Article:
Buying a home is most likely the largest purchases you will ever make. Before you hire a realtor and before you make an offer on a home, you should get pre-approved for a mortgage loan by the lender first.
#1 A pre-approval will tell you exactly what you can afford. You don’t want to waste time looking at homes you don’t qualify to purchase.
To receive a pre-approval from a lender you are required to provide specific information regarding your income, assets and debts. The lender will ask to see paycheck stubs, sometimes two years tax returns, and they will call your employer to verify employment and the stability of your employment. The lender will require bank statements, any investments, and other assets to verify your ability to pay your debts and to verify where the money will come from for your down payment. Your credit will be pulled so the lender can view your monthly minimum payments on all your credit debts to factor your debt to income ratio, and determine at what loan amount you will qualify.
#2 A pre-approval tells your realtor and the sellers you are a serious buyer.
Not only can your realtor fine tune the search based on your qualified purchase price and better guide and advise you through the home buying process, but the sellers will feel confident in accepting your offer. They know you have met the criteria and are approved to purchase their home. A seller is most likely to accept the offer from a pre-approved buyer then one that is not pre-approved.
#3 A pre-approval helps you understand what monthly mortgage payment you will be comfortable with once you factor in property taxes, homeowners insurance, private mortgage insurance (if applicable) and possible HOA dues in some communities.
I’ve shown homes at the same price point in various communities but the property taxes and HOA fees have varied enough that it made a difference in the monthly payment and affected whether or not my buyers felt comfortable with the monthly debt.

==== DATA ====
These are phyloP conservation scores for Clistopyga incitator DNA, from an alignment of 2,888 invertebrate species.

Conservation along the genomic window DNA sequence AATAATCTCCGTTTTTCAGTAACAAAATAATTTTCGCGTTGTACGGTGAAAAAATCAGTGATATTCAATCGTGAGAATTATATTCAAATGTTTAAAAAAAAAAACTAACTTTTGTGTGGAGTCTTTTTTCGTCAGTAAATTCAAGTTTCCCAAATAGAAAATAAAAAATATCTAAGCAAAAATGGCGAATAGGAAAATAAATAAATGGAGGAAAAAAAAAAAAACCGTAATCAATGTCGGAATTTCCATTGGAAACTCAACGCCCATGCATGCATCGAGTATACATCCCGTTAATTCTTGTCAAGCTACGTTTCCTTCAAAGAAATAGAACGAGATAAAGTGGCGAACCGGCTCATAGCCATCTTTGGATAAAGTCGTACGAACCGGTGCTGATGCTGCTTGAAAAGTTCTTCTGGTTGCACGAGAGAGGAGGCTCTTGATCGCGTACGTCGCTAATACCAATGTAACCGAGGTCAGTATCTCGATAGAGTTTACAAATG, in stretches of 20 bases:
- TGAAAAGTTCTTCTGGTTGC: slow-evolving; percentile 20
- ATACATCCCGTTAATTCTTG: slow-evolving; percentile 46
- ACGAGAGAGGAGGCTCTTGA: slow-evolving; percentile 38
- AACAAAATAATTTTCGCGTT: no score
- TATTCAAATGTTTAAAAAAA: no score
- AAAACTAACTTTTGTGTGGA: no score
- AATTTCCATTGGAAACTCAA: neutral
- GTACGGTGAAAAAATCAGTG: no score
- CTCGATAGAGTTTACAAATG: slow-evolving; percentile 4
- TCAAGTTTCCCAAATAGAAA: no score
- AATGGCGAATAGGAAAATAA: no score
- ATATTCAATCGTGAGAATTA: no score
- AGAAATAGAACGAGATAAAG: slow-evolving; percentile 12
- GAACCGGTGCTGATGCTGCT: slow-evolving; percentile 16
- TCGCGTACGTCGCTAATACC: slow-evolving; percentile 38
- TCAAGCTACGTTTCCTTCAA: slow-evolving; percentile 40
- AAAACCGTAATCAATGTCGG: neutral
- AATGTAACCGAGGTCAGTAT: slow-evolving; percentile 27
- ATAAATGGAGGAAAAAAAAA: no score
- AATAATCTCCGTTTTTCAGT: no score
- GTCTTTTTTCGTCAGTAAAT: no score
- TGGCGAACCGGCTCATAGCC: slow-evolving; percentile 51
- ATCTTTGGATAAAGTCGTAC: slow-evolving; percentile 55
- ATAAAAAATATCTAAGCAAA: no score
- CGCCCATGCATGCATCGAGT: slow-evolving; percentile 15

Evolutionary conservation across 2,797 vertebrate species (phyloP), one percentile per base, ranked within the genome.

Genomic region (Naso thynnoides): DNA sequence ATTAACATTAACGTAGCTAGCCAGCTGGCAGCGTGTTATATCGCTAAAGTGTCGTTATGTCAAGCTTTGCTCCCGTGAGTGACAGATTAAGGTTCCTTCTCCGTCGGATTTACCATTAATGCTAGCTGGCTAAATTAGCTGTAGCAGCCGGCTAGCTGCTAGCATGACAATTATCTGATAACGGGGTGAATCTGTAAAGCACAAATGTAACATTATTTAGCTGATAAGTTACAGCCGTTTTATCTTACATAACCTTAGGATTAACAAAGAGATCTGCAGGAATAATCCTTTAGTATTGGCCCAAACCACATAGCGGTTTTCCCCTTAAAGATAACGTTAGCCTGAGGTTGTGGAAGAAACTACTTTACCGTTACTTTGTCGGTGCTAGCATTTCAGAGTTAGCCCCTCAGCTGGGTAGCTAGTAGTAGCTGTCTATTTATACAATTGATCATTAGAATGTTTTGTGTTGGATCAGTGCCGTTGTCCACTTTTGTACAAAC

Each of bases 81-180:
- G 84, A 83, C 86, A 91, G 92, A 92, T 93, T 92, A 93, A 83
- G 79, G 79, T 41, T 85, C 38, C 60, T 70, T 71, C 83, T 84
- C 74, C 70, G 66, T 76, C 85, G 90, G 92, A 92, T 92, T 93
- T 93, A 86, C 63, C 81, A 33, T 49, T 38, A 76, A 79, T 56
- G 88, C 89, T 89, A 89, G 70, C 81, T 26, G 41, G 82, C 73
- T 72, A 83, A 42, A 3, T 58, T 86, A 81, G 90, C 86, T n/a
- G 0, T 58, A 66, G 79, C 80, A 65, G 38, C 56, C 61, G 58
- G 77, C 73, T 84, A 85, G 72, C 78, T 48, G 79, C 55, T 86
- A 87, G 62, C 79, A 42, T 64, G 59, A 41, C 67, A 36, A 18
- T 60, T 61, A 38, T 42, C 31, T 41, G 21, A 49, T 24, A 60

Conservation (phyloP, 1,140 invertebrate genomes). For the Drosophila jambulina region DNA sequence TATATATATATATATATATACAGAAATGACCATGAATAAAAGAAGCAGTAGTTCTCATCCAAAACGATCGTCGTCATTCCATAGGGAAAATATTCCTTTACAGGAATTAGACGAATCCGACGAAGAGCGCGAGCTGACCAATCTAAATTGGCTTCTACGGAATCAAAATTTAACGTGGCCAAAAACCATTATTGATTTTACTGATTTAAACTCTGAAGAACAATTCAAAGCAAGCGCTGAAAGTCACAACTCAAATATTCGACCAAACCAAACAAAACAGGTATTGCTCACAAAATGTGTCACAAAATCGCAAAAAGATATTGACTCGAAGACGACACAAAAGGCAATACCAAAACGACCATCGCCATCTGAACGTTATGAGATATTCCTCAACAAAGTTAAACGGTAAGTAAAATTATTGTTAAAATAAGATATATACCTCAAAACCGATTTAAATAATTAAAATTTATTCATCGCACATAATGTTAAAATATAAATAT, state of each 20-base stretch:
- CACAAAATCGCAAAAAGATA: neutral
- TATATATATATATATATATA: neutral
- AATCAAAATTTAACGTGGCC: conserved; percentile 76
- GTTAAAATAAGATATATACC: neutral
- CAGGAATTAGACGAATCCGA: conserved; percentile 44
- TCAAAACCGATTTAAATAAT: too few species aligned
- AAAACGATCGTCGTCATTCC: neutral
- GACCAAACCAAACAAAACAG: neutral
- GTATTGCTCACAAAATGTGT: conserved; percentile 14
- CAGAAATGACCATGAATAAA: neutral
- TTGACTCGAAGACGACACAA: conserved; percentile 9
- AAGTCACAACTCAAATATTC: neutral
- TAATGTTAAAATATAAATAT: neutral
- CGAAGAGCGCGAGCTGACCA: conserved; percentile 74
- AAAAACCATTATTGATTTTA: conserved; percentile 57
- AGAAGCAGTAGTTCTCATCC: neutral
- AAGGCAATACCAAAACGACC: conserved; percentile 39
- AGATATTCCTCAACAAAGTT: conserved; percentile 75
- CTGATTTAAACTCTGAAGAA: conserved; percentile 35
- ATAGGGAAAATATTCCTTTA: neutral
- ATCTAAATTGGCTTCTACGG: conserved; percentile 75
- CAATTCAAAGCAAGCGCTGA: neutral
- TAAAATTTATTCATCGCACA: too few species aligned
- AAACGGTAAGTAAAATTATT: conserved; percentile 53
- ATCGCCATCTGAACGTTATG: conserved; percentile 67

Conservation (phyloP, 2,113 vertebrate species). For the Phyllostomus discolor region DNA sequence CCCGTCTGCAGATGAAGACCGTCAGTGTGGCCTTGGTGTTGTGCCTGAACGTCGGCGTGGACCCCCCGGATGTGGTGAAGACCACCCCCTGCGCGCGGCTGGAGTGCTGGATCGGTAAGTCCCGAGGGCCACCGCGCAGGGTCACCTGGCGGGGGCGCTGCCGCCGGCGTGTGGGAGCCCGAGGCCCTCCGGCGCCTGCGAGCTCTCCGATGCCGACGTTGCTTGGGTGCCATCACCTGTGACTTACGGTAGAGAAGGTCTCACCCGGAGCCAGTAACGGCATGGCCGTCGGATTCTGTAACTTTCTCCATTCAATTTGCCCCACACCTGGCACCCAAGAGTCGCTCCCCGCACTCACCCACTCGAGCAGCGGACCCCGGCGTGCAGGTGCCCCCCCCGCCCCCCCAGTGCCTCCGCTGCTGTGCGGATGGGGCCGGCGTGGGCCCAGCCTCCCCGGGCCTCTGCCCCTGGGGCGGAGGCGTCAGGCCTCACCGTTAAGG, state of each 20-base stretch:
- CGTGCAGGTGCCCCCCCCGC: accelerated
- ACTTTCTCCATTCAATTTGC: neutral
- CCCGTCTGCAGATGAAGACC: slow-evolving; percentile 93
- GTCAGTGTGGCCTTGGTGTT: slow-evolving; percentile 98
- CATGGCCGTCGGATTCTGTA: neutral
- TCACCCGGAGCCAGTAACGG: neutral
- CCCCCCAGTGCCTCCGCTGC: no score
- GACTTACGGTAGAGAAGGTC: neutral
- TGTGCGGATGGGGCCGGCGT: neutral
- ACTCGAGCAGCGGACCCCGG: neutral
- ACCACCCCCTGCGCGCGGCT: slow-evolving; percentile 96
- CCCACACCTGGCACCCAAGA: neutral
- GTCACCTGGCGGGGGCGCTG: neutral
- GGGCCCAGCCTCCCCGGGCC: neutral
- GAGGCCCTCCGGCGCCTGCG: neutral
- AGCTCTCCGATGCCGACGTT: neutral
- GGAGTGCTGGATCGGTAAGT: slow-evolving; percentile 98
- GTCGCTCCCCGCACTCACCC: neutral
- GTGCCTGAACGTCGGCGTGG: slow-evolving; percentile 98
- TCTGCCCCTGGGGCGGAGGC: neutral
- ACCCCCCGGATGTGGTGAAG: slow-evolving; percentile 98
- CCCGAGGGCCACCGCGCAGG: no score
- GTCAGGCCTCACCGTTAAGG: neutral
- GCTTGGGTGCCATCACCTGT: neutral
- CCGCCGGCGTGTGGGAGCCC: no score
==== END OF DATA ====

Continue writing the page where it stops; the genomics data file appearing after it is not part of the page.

#4 Letting a lender pull your credit sooner then later in your home buying process can help you reduce your debt and increase your disposable income.
If you haven’t yet looked at your credit report, asking a lender to prequalify you for a home loan may reveal items on your report you never knew were there and there may be items negatively affecting your ability to qualifying for a home loan. You may have outstanding liens or late payments that are bringing your overall credit score down and/or the monthly minimum payments on your credit debts may be exceeding the acceptable ratio for purchasing in your desired price point. Looking at your credit history with an expert may uncover areas in which you can reduce debt, increase disposable income and qualify for a better interest rate (which affects your overall monthly payments on your home loan). The lender can educate and advise you on how the above items are impacting your credit and assist you with how to reach your goal of home ownership
Please note, you can’t rely on the “free” credit reports advertised and the calculators online to determine your qualification. Free credit report sites do not use the same algorithm as the lenders use to determine your overall credit average and different loan programs have different criteria.
Have you ever seen any surprises on your credit report when you applied for a pre-approval? Or, have you ever adjusted your home search price point, either up or down, after receiving a pre-approval?
F.C. Tucker Geist
The Tumbarello Group